Egyptians have returned to the streets for what anti-government forces have dubbed a "day of departure." The early reports I've seen are heartening: the demonstrations are peaceful, more and more members of the elite appear to be embracing change, and key institutions like the army continue to behave with restraint and to enjoy respect from the crowds. If it holds up, this augurs well for a transition that avoids most of the worst-case scenarios.
Meanwhile, there seems to be a lot of behind-the-scenes diplomacy going on, trying to convince Hosni Mubarak to step down and to coordinate some sort of transitional process. I hope that is the case, because Egypt will need a credible caretaker government to orchestrate the revision of the constitution, conduct either new elections or the elections already scheduled for September, and to maintain order during this process.
I don't know what sort of transitional arrangements would work best, so I'm not going to prescribe any particular scenario or road-map. Instead, here are few items you might want to read, to get a sense of the different issues, possibilities, and pitfalls.
1. My colleage Tarek Masoud has an very interesting op-ed in today's New York Times, arguing that Mubarak needs to say long enough to orchestrate a transition that is consistent with the existing constitution. His point is that it makes sense to change the government via existing procedures, to emphasize the importance of rule of law. I'm not convinced this will work (i.e., the popular forces may not tolerate it), but his broader point about giving the transitional process as much legitimacy as possible seems right to me. But would the best be the enemy of the good?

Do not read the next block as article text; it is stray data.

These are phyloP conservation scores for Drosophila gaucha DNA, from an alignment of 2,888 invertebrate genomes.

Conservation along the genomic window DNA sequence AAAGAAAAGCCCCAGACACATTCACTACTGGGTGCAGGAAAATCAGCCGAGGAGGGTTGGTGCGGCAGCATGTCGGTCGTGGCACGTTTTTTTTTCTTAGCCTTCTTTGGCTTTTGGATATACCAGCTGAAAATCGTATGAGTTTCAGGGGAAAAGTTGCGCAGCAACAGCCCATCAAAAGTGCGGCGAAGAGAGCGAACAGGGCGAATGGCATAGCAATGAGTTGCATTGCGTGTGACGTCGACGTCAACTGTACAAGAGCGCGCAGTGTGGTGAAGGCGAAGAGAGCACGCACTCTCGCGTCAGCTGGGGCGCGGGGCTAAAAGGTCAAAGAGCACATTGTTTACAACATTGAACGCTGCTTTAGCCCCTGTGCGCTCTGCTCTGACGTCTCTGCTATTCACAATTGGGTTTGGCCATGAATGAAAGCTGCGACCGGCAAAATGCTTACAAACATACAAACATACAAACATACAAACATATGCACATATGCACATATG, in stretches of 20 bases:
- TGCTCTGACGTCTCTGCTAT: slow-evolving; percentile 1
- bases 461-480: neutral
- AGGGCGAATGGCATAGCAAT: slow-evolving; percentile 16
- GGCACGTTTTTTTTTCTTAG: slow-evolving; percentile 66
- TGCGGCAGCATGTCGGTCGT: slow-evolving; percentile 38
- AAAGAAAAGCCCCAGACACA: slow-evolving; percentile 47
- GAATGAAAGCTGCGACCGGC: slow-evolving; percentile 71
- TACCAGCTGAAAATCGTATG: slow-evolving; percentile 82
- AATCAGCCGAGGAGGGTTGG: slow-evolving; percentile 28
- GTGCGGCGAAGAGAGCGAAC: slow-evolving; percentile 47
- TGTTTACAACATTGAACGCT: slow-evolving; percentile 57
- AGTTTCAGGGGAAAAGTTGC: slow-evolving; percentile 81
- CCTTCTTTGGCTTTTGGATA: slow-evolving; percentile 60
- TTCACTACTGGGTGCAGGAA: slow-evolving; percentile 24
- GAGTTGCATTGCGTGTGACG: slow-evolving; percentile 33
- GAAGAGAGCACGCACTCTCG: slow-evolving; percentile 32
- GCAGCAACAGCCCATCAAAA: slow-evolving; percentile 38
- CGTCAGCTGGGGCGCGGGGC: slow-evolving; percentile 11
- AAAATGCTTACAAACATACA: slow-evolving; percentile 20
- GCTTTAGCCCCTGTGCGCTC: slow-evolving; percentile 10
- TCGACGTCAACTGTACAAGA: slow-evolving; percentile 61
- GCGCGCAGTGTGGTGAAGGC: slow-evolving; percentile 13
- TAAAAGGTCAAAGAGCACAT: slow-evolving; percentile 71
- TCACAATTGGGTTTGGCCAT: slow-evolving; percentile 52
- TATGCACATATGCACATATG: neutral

2. For an alternative procedure, see the statement by a group of Egyptian activists that was translated and released by the Carnegie Endowment here. In their scenario, the Vice-President would oversee an independent process of revising the constitution and preparing for new elections, in consultation with independent jurists and constitutional experts. For additional commentary on the proposal, and the more general problem of constitutional reform, see Egypt expert Nathan Brown's posting here.
3. If you've been hearing those wild-eyed claims that the Muslim Brotherhood is a mortal threat to US interests and the nucleus of a future radical Islamic republic in Egypt, please read Helena Cobban's thoughtful discussion of the MB and its background. I should add that I think the lurid fears of some sort of radical jihadist takeover of Egypt are wildly off-the-mark, especially so long as the Egyptian army remains intact and respected (as it has so far). And as Masoud says in the op-ed discussed above, "democracy in Egypt, or any other part of the world, is not something we should fear."
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Stephen M. Walt is the Robert and Renée Belfer professor of international relations at Harvard University.